Then this morning I read Mark One In Four’s blog post on how people with mental health conditions have not had the same revolution disabled people have in terms of people realising society is not rigged in our favour – and is in fact rigged against us. We try and fit in, lay low, beat ourselves up, blame ourselves and our glitches – instead of knowing what we need and pushing for it to be a reality. Reading that first made me cry tears of relief, for someone understanding how that feels, then pushed me to realise my first thoughts were right. It helped me write this blog. Please read it, it resonated so much with me.

But how can anyone with mental health conditions protect themselves from these situations?

Shouldn’t there be laws protecting disabled people in this sphere of life? That is exactly what I thought before and exactly what came back to me after reading Mark’s article. Like reasonable adjustments that apply to the people living right next to you? A mediator, so you don’t have to deal with laws unto themselves who have no compassion or understanding – who exacerbate your mental health conditions by using abusive behavioural tactics?

I will ask though, if council’s are so overstretched that they can’t regulate people flouting laws like this, that are supposed to apply to everyone, how the hell under the current system could they monitor anything else put in place for disabled people? It comes back to more funding and systemic change. There’s no quick fix. However the Equality Act should be enshrined in every area of life to protect marginalised people.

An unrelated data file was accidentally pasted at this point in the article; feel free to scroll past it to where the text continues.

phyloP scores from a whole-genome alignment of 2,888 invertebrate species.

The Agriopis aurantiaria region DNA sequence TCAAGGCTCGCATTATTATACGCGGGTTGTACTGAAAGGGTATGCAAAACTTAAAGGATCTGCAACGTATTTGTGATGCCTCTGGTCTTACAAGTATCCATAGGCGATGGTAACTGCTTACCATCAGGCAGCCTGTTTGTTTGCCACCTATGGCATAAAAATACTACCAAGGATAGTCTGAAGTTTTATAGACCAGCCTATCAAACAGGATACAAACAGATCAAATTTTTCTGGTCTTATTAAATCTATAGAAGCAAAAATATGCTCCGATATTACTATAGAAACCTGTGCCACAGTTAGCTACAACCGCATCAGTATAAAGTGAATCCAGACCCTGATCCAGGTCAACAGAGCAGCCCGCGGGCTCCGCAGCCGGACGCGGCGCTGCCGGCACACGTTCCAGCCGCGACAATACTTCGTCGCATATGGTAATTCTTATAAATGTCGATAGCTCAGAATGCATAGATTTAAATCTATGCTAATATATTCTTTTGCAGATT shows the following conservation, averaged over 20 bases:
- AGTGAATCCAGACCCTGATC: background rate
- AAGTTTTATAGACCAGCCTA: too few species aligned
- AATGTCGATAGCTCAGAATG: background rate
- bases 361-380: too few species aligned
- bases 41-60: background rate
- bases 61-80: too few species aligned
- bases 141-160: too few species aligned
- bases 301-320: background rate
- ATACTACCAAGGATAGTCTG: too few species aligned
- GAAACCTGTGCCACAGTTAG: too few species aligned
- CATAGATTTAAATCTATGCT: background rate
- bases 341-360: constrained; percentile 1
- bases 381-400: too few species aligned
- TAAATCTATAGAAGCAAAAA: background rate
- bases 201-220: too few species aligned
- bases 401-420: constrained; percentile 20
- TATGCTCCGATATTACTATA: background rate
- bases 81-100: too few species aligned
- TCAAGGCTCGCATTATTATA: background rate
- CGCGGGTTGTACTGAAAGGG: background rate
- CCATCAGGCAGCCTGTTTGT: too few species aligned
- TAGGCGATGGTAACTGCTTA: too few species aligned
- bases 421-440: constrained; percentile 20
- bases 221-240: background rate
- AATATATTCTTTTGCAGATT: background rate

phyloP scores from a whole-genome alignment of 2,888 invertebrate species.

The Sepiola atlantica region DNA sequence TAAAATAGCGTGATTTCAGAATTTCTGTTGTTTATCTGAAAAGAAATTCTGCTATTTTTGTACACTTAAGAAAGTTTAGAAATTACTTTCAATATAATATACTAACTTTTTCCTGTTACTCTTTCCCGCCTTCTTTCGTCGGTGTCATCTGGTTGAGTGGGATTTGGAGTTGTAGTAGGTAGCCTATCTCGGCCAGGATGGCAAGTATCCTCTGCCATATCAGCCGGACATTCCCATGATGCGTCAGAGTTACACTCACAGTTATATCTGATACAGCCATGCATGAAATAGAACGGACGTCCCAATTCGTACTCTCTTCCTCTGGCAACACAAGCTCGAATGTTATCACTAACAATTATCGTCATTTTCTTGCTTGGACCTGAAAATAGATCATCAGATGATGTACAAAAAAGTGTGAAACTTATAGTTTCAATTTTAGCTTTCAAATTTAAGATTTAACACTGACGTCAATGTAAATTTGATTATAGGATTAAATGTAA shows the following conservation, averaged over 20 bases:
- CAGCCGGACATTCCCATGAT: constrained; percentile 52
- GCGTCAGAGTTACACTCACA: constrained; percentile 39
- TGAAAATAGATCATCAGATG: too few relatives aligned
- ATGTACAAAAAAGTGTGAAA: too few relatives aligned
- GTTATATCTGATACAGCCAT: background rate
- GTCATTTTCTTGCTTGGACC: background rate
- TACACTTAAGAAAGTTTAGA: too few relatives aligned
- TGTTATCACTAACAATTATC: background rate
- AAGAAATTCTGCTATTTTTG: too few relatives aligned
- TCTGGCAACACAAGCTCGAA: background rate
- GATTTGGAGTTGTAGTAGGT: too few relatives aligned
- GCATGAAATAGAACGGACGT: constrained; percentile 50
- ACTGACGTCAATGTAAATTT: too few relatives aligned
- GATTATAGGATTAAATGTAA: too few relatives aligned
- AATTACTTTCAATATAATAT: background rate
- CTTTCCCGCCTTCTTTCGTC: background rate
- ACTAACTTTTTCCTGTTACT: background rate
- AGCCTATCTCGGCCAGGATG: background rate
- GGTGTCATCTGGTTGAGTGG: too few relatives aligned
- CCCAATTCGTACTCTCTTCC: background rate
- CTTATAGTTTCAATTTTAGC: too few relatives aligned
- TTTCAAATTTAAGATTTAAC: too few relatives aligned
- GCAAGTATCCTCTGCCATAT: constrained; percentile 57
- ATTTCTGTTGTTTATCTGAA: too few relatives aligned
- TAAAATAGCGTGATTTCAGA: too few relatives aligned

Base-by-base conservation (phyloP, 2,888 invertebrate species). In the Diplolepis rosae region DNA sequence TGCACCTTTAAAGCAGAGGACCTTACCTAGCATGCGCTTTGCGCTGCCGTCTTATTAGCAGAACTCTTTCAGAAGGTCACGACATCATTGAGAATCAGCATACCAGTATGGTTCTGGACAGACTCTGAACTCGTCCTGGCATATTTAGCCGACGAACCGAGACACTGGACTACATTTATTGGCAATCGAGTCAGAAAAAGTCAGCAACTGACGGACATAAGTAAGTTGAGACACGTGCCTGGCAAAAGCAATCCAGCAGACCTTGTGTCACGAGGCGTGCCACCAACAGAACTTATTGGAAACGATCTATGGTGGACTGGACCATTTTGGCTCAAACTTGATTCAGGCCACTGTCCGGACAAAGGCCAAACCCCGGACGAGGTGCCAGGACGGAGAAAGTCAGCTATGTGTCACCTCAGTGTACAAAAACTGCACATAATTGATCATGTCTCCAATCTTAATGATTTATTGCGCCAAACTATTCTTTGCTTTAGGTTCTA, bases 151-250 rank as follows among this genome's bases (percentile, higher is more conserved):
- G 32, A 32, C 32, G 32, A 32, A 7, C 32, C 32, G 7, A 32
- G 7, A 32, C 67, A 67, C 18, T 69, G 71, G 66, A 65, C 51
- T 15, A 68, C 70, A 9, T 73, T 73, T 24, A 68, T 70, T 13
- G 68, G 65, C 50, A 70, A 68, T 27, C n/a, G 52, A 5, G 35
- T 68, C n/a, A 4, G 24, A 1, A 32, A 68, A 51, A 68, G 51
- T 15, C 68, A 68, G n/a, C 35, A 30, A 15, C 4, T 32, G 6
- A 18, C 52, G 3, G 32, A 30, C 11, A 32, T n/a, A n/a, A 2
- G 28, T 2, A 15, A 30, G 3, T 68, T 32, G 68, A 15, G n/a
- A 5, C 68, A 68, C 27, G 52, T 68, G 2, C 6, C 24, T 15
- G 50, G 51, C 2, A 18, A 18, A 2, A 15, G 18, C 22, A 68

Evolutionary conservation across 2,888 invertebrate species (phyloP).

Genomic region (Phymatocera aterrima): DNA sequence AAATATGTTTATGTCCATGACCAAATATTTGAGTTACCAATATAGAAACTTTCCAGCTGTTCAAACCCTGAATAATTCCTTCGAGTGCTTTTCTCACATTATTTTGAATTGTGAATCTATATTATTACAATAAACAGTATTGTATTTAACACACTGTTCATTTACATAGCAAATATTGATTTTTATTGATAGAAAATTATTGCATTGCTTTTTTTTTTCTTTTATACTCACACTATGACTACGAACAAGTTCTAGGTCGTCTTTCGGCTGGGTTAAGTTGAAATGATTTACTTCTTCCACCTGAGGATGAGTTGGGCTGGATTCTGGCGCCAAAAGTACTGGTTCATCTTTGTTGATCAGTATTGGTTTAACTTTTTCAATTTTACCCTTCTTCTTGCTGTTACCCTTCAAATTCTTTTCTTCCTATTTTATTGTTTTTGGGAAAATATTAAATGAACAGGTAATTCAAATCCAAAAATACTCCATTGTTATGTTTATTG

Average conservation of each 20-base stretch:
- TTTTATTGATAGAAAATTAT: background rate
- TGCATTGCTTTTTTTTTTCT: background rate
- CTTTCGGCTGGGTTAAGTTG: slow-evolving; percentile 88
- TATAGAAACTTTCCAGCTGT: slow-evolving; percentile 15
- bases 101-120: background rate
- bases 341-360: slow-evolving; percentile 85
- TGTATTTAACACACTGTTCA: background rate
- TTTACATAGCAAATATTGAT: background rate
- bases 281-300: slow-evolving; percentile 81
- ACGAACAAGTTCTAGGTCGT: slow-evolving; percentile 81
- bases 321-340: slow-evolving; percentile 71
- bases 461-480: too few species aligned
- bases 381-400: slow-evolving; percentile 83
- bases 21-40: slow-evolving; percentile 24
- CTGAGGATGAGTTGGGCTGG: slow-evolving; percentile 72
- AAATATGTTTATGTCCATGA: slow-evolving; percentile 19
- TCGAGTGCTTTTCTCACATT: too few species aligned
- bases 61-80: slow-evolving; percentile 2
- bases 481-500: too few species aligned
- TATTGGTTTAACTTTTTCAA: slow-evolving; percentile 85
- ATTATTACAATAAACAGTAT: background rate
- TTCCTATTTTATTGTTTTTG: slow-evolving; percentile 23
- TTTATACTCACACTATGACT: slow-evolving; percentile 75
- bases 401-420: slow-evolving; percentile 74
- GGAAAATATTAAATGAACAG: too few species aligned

I’m not sure how this could work, but let’s start a conversation about it. Do you agree? Do you have have any ideas or suggestions about how this could be implemented? Let me know in the comments beneath and start up a discussion.

My sober 2017 so far…

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[CW: Alcohol, alcohol issues, alcoholism, suicidal thoughts mentioned (non explicit)]

Hey… hi… hello there! I’ve seen there’s been views of the Facebook page for Moody Crazy Lazy and views of the blog, so sorry to anyone checking back here for more ramblings! Life has just been busy, juggling a new full time job with illnesses… (there’s been weeks where it’s been a vicious circle of mental health flare ups followed by pain flare ups) and wrapping up / handing over voluntary commitments… and wedding planning (which is in itself exciting, but some of the admin is as dull AF.)

Last weekend I drank alcohol for the first time in 48 days (so close to 50, annoyingly!) so that feels like a good topic to start up the blog again on. I wrote in my journal the following morning describing the dehydration, anxiety, crap sleep, headache etc that followed as a reminder to my future self of WHY I quit drinking in the first place. I was also reminded that moderation is just not a thing I can do. More often than not, once I have one drink, I just keep going. This has reminded me that I do definitely have a binge drinking issue, even if I’m not the stereotypical view of an alcoholic.